Laura G. Militello et al. discussed the challenges for coordination at the EOC. At the regional level, the EOC is composed of representatives of a wide range of organizations, including local government, fire station, police department, hospital, as well as the logistics and representatives of the Red Cross agencies. 
These specialized teams join together to initially help prepare and supply resources in the catastrophe, transport coordination of casualties and their tracking, and establishing emergency shelters. To observe the performance of the teams, some simulations were conducted, and the results were identified in two exercises. Finally, with regard to the outcomes, they provided recommendations for better coordination of crisis management [8].
Thomas Magnon et al. stated that since September 11, 2001, many public health organizations re-examined their capabilities and institutional methods to manage incidents with human losses involving Weapons of Mass Destruction (WMD). Before 2001, public health planning and other sectors had focused on natural disasters such as earthquakes, storms, tornadoes, and chemical agents’ contamination. Attacks with WMDs were among the growing concerns. Although the nature of natural events is different from human-made events, the management and coordination of response activities follow the same incident command system.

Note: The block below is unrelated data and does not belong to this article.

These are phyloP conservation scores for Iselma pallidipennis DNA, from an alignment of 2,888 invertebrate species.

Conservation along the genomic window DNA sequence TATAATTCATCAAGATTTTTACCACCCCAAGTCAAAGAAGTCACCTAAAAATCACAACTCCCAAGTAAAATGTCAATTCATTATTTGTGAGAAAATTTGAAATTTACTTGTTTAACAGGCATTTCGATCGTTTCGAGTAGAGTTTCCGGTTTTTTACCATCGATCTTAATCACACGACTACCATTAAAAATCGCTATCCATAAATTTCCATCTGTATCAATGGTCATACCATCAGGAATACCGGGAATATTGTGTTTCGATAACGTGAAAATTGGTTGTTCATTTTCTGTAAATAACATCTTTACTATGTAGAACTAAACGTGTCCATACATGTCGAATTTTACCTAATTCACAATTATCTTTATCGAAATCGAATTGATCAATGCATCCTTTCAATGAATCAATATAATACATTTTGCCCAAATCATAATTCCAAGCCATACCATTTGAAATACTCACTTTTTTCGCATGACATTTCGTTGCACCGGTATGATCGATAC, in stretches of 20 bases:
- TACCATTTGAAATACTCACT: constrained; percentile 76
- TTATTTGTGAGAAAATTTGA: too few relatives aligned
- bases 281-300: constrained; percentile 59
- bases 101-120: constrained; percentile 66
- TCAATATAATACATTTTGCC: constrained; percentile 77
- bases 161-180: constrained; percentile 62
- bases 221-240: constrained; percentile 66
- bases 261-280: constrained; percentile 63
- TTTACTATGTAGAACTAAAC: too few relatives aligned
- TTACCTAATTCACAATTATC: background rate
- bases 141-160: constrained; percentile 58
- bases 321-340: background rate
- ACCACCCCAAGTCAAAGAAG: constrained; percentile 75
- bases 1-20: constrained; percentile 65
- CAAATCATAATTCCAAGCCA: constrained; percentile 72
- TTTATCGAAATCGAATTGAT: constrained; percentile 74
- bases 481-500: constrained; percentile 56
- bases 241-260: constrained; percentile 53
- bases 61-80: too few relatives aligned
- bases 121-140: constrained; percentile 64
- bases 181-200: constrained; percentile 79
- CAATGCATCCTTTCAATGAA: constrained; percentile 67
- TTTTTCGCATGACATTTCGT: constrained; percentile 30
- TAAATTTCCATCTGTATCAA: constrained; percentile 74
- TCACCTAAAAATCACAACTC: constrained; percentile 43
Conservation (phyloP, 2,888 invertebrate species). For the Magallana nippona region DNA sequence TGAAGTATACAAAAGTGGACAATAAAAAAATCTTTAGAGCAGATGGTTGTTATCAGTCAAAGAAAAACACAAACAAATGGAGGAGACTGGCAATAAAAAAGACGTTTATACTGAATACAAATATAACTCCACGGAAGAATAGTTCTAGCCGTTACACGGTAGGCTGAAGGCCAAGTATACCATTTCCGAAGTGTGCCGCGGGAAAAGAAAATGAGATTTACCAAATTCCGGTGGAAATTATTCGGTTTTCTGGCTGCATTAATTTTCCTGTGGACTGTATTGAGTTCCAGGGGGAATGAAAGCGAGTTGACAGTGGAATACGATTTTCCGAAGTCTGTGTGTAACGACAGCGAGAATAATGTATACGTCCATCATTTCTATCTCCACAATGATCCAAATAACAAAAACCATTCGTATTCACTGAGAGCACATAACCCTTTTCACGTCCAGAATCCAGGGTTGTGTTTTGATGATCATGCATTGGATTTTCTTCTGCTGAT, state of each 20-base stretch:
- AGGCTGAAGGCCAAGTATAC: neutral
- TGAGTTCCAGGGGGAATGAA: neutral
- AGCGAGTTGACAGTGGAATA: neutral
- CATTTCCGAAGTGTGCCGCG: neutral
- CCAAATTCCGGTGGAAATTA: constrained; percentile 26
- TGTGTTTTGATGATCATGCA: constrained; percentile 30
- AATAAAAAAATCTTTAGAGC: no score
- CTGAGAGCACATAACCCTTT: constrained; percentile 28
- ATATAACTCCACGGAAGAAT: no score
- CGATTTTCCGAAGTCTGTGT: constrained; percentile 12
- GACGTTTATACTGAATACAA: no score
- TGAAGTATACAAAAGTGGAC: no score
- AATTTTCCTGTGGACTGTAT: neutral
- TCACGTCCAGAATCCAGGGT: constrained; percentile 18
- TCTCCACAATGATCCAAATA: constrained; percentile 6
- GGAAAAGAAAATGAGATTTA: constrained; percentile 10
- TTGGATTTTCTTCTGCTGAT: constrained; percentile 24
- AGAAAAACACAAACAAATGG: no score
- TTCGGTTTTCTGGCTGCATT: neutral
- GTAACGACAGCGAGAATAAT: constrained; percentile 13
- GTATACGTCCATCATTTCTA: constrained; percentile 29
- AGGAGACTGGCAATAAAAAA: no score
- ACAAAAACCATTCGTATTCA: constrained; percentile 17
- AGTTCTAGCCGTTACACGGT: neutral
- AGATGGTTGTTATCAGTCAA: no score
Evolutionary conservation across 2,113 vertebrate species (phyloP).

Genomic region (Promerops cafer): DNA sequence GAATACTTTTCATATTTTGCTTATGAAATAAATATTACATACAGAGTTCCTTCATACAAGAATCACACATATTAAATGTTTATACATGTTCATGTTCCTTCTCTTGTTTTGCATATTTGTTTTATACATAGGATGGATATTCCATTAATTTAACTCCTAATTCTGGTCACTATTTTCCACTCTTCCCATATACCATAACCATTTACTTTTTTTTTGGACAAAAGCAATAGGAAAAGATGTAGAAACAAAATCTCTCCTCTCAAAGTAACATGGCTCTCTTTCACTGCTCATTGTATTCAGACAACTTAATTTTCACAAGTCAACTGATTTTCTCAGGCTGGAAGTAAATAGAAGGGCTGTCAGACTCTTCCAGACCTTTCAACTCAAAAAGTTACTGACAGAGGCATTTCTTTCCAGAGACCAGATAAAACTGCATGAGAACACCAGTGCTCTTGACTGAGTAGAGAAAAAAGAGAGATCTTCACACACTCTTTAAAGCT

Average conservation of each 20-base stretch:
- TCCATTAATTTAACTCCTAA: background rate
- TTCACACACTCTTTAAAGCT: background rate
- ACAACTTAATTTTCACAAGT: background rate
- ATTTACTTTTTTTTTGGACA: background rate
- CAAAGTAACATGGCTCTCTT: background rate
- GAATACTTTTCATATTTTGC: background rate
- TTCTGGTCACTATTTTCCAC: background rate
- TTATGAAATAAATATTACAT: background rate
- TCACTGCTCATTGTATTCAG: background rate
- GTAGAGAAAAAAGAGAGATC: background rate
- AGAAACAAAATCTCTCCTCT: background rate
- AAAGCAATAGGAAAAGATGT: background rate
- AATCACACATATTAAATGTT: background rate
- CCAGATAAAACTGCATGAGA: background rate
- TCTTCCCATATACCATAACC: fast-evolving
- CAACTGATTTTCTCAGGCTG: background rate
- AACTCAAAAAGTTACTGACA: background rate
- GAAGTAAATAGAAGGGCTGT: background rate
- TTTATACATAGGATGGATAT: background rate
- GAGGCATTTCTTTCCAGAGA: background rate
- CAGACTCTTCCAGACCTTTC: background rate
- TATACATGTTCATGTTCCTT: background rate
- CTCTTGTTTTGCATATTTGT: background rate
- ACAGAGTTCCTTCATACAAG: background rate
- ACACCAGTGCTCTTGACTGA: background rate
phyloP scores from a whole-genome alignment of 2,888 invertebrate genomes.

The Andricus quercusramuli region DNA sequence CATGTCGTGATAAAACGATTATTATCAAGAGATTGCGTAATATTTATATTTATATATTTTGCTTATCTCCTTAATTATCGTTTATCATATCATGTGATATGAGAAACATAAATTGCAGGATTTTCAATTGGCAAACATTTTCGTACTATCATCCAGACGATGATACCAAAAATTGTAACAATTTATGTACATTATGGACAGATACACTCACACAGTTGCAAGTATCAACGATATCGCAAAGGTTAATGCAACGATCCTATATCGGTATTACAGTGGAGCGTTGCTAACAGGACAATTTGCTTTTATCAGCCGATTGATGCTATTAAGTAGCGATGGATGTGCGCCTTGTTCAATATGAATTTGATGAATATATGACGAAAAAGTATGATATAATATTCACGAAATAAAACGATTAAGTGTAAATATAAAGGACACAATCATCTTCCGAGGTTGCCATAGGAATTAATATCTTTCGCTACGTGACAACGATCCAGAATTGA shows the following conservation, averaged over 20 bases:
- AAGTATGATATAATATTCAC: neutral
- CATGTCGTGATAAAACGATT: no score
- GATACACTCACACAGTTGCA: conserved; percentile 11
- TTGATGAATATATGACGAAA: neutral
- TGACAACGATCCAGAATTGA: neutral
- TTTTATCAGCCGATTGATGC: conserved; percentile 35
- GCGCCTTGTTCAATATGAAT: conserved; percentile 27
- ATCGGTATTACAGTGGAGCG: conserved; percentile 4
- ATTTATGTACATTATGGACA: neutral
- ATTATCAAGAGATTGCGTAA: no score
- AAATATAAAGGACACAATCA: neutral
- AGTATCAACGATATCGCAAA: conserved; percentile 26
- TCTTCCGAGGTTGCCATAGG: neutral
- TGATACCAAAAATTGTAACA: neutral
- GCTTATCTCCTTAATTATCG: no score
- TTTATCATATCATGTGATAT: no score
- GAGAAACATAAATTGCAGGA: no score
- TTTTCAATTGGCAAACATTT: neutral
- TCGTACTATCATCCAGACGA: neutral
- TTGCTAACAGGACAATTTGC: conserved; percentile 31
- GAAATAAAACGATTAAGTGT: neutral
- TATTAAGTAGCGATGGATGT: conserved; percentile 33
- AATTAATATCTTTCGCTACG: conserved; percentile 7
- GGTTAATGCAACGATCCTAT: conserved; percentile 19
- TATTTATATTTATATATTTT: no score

An essential lesson in responding to September 11, 2001, New York City attacks was understanding the value of disaster management planning, performing practices, and the establishment of relationships among different response agencies. Although the New York Emergency Operations Center was destroyed at 7 World Trade Centers in the attack; the medical community was able to effectively respond to mass deaths as well as more common needs of the incident.
This matter is only possible by the development and planning of inter-organizational relations and coordination before events’ occurrence [9]. In their qualitative study, Borzoui et al. stated that the importance of managing the urban crisis is because Iran is a country that is always exposed to natural disasters such as earthquakes, floods, and so on. Preventive measures to reduce casualties and financial losses from accidents and disasters have always been the concern of the authorities.